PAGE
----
July 25th ~ Completed the Going-to-the-Sun Road
We only had one day left in Glacier National Park and wanted to complete the Going-to-the-Sun Road. Earlier on the trip we had driven from Apgar to Logan Pass and then taken the shuttle from there to the stop for Mary Falls. That left the dozen miles from Mary Falls to St Mary to see it through.
Our campground at Chewing Black Bone was only six miles from the turn off to St Mary where we once again got onto Going-to-the-Sun Road, coming in from the east side this time.
Wild Goose Island Overlook was our first photo stop.
A side road took us to the Sun Point Trailhead which is a very easy, short walk out to a point that provides a sweeping view of St. Mary Lake and the surrounding mountains.
You can also continue on this same trail which will take you past Baring Falls, and then connect with the trail we took a week earlier that goes to St Mary Falls and eventually to Virginia Falls.
We had now completed the track and still had a half day left. Concerned by the reports that finding a campground at Waterton Lakes National Park was going to be difficult, we decided to swing back by our campsite, grab our passports and head north into Canada for the afternoon.
Clearing the border crossing into Alberta was a breeze, and we were swiftly passed through. They did want to know if we had any weapons, firewood or alcohol. Food was not questioned.
Dick and Karen had stayed in the Townsite Village Campground years earlier when driving an RV up to Alaska and had expressed that it had been a favorite stop along that journey. All reports were discouraging regarding getting a spot there in Waterton, but we decided to find out what options we had.
First stop on our reconnaissance trip was to speak to the attendant on duty at Townsite Village. She informed us that there was a possibility that IF one of the walk-in sites did not get renewed, or IF there were any cancellations, we might be able to get in, but highly recommended that we come early.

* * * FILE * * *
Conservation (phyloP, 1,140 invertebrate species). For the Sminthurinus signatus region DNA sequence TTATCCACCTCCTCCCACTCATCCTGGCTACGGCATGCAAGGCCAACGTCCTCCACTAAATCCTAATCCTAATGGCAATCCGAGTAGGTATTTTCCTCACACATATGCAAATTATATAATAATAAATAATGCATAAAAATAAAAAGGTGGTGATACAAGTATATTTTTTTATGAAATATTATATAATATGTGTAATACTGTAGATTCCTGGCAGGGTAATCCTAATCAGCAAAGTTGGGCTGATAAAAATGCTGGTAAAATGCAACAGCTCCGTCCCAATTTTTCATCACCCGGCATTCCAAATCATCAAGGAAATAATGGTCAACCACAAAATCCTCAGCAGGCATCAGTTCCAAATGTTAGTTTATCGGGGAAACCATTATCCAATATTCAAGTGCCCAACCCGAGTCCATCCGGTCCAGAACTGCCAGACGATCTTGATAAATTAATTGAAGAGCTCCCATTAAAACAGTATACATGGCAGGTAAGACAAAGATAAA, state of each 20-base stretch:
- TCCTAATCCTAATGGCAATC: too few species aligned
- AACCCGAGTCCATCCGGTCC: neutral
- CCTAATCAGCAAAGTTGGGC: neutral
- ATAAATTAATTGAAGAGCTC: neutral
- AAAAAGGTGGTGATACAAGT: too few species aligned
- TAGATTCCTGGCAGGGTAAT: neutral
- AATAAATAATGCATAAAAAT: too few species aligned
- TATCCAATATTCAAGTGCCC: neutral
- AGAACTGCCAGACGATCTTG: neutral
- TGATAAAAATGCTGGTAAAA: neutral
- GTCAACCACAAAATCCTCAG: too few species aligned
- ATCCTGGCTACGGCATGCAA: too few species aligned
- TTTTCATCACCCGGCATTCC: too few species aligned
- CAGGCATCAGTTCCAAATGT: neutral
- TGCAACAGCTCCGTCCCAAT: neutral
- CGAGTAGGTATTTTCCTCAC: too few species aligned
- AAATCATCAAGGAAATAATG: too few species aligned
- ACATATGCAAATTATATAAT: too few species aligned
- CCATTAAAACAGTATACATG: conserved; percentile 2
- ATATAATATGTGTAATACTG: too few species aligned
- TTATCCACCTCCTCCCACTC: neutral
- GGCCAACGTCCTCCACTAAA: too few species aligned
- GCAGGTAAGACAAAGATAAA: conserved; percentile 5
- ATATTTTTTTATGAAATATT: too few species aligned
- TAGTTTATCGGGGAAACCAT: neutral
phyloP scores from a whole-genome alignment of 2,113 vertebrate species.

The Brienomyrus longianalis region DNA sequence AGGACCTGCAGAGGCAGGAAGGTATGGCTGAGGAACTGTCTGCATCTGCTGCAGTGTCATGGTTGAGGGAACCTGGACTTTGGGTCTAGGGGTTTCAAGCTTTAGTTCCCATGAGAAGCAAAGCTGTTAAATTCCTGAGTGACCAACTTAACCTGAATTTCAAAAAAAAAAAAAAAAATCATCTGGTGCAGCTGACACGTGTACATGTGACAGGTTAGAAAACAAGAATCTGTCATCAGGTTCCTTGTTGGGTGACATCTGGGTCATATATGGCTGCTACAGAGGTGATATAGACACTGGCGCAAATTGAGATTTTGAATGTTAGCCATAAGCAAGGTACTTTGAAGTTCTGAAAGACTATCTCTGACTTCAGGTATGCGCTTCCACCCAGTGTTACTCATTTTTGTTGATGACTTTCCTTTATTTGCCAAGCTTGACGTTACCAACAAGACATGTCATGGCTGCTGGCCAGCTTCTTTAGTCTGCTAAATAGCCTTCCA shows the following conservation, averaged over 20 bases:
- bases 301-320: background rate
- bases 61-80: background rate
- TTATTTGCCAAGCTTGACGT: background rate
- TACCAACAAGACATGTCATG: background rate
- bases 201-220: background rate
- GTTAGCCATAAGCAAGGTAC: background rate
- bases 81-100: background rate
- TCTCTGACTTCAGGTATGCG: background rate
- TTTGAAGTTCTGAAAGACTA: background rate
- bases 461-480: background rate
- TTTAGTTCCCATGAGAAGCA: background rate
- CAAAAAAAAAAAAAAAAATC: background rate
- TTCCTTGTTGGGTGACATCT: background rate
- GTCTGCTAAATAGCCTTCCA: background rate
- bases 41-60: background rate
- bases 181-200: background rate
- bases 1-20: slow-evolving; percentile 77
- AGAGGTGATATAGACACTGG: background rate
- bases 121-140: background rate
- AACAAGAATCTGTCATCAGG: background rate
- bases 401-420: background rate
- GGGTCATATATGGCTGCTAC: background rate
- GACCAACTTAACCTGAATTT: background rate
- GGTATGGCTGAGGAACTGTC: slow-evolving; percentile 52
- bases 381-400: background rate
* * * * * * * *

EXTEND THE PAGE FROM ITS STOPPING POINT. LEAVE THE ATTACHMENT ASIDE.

She also suggested that we take a look at Crandell Mountain Campsite which does not take reservations. Crandell was more remote, had no services, plenty of trees, and was closer to some of the hikes we were interested in. This could serve as “Plan B”.
But Karen and Dick had such fond memories of Townsite, love being on the water/lake, it was right on the edge of town which offered walking opportunities as well as places to eat out/shop/etc. and was close to a beautiful falls.
Next a stop at the visitors center to get advice on hiking trails and what else to see in the area.
After a bit of discussion, we all agreed that staying at Townsite made the most sense if we had any chance of getting in. It was decided that Karen and I would get up early, drive our Subaru the one hour drive from our campsite at Chewing Black Bones and get in line for any possible openings. The guys would drain the RV’s, refuel, get water and propane and then meet us at the campsite.
While in Waterton Village, we decided to have dinner at the Lakeside Chophouse. It was a little spendy, but the food and service was good. If you are seated on the patio, you will have a view of the lake.
Crossing back into the USA, was also quick. They wanted to know where we were from, how long we had been in Canada and if we were carrying money in excess of $1000.00.
Time to get a good night sleep to be refreshed and ready for the early morning departure.
GRATITUDE MOMENT: Today I am grateful for all things “Huckleberry”. So far we have tried huckleberry pie, huckleberry ice cream, huckleberry taffy, fresh picked huckleberries and huckleberry margaritas. Still curious about the huckleberry vodka and want to try the huckleberry milkshakes.